The recently dreaded term showrooming is now pretty much coveted as an advantage brick and mortar stores enjoy over Internet and catalog selling.  Consumers increasingly appreciate the ability to actually feel out an item or try it on for size and look.

Now web-based retailers are seeking tech-remedies to combat the clear advantages of competitive showrooming.  This could include virtual reality style product try-ons.  While this might call for costly sophisticated headsets, a la video gaming, even these can only simulate how one might look in a particular garment.  The emphasis here is on a big, somewhat uncertain, futuristic picture.

Before they accede to solutions involving technologies on the cusp of invention, retailers must not lose sight of retailing basics.  These include having sufficient product available at the store level.  Out of stocks look unsightly and are a sure indication of lost opportunities for revenue.  Here a unified price structure comes into play as retailers gain and maintain customer confidence and loyalty.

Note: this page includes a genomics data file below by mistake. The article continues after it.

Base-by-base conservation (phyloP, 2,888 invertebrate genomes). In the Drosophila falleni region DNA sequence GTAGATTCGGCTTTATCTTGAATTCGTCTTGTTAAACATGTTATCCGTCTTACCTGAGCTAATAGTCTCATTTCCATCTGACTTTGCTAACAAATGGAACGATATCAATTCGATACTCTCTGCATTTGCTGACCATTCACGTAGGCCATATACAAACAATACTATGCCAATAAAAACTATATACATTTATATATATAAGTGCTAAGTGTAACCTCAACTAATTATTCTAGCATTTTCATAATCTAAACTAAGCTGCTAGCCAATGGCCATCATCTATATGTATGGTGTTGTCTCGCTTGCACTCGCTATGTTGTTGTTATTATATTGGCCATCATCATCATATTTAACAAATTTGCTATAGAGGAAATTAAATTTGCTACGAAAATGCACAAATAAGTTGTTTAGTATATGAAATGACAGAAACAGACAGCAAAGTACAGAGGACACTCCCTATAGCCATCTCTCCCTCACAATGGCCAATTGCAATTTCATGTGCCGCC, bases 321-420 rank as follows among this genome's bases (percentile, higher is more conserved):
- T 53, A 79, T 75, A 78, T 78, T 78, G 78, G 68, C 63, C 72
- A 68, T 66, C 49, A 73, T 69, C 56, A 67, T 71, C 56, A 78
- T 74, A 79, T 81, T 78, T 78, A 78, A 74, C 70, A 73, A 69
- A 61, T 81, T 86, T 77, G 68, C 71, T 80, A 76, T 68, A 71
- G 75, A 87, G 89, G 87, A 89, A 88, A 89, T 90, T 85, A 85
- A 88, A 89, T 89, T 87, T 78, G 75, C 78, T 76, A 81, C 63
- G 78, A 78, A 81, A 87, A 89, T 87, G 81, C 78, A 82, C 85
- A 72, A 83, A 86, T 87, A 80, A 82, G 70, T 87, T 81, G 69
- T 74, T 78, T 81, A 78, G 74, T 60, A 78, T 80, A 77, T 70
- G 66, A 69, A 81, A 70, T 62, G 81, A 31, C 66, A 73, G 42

Recently one of our discount big box giants erred on a couple very basic levels of selling through its formidable and rapidly growing website.  This, while it  invests vast sums exploring alternatives in the newest in retail concepts, such as testing a number of ‘free’ and same day delivery schemes, to one-up its staunch competition.